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Equatorial Guinea

Ex-Clinton aide wins court ruling against African country


Thehill.com

By Kevin Bogardus – 08/26/13 06:12 PM ET

A U.S. court has ruled that the Republic of Equatorial Guinea must pay Lanny Davis, who served as special counsel to former President Clinton, more than $158,000.

In an opinion signed Monday, U.S. District Judge Rudolph Contreras awarded the sum to his firm, Lanny J. Davis & Associates, for his “unreimbursed out-of-pocket expenses” owed by the tiny African country.

In 2010, Davis entered into a joint contract with his then-law firm McDermott Will & Emery to represent Equatorial Guinea. Under the more than $2 million contract, Davis and others were to embark on “a comprehensive reform program” for the oil-rich nation, according to Justice records.

Equatorial Guinea has not been a shining beacon of democracy.

President Teodoro Obiang Nguema Mbasogo seized power in 1979 through a military coup. The country has been beset by allegations of human rights violations, and Obiang’s son was the subject of a probe by the Senate Permanent Subcommittee on Investigations for moving millions of dollars through the United States.

In October 2011, Davis filed a complaint against the country for breaching their contract by not paying back his expenses. Davis noted that he traveled several times to Africa, wrote a speech for Obiang and worked with senior State Department officials and the U.S. ambassador to Equatorial Guinea on behalf of the country.

Equatorial Guinea did not respond to Davis’s complaint in court.

Mark Zaid, an attorney representing Davis, said the large sum of money awarded is to pay back Davis for expenses he accrued while representing Equatorial Guinea that the country didn’t reimburse.

“This will cover out-of-pocket expenses that Lanny spent while representing Equatorial Guinea and trying to bring them into law and democracy, for things like airfare and other travel expenses. It also covers interest on the underlying debt for the past two years from the unpaid bills,” Zaid said.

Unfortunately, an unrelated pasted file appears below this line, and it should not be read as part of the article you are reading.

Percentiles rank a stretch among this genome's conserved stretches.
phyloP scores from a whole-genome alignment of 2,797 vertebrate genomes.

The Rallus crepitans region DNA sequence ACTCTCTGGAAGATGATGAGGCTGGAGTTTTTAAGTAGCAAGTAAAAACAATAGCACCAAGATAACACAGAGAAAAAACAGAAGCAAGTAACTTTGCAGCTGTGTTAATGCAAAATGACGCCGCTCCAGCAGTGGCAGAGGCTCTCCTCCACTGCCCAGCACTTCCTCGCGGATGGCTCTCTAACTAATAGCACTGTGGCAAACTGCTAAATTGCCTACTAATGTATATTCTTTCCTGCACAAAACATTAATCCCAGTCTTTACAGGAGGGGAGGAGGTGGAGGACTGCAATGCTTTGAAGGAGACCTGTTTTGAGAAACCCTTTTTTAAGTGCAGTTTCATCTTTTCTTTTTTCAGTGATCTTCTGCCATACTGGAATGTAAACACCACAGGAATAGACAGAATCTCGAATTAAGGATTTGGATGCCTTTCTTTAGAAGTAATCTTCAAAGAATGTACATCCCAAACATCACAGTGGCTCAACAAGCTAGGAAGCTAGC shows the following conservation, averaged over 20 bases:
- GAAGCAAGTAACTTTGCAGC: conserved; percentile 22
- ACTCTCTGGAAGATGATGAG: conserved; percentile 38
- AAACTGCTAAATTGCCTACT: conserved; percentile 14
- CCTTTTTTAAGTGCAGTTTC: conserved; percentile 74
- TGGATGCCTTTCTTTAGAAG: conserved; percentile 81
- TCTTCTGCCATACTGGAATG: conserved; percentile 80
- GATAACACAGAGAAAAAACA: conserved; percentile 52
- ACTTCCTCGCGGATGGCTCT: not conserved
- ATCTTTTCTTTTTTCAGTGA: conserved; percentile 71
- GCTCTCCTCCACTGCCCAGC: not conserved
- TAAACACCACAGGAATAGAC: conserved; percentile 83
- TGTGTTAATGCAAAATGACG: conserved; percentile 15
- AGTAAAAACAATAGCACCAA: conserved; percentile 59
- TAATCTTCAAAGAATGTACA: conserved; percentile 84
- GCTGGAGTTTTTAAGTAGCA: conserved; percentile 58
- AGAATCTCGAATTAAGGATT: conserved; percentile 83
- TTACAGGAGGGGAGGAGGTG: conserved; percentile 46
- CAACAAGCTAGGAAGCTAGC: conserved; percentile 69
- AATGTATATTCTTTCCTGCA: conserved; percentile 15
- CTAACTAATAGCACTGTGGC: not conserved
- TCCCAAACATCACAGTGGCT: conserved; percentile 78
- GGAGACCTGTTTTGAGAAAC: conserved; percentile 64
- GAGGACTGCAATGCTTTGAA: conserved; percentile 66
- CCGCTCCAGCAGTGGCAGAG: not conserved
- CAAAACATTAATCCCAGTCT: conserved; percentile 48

Davis came under criticism for representing Equatorial Guinea, but Zaid said Davis was working to reform the country.

“He [Davis] was hired to persuade the country to act more democratic, to open up its relations with the United States. The job was to bring established democracy to the people of Equatorial Guinea. Unfortunately, the country not only turned its back on that effort but stiffed Lanny in the process for those out-of-pocket expenses,” Zaid said.

Zaid said they will pursue the country’s assets here in the United States in order to recoup Davis’s expenses.

“We will be going around the country and trying grab Equatorial Guinea’s assets here in the United States to pay back this judgment. Eventually, we will get it,” Zaid said.

Israel defence equipment dealers eye African security market


The East African

By Steve Mbogo

Israeli defence equipment manufacturers are looking to Africa as their next big market as they seek a share of the continent’s growing defence spending.

Israel currently controls less than one per cent of Africa’s weapons market and is seeking a larger share as an increasingly richer Africa will spend more to meet growing public and private security needs.

Executives in Israel’s defence companies said they are receiving more inquiries from Africa for a range of equipment for defence, police, prisons and intelligence sectors collectively known as homeland security.

Demand for homeland security solutions is rising in Africa as the countries face growing threats from secessionist groups, transnational criminals and religious fundamentalists among others.

African armies, police and prison services are also reforming as the private security industry expands, offering a growing market for security solutions vendors.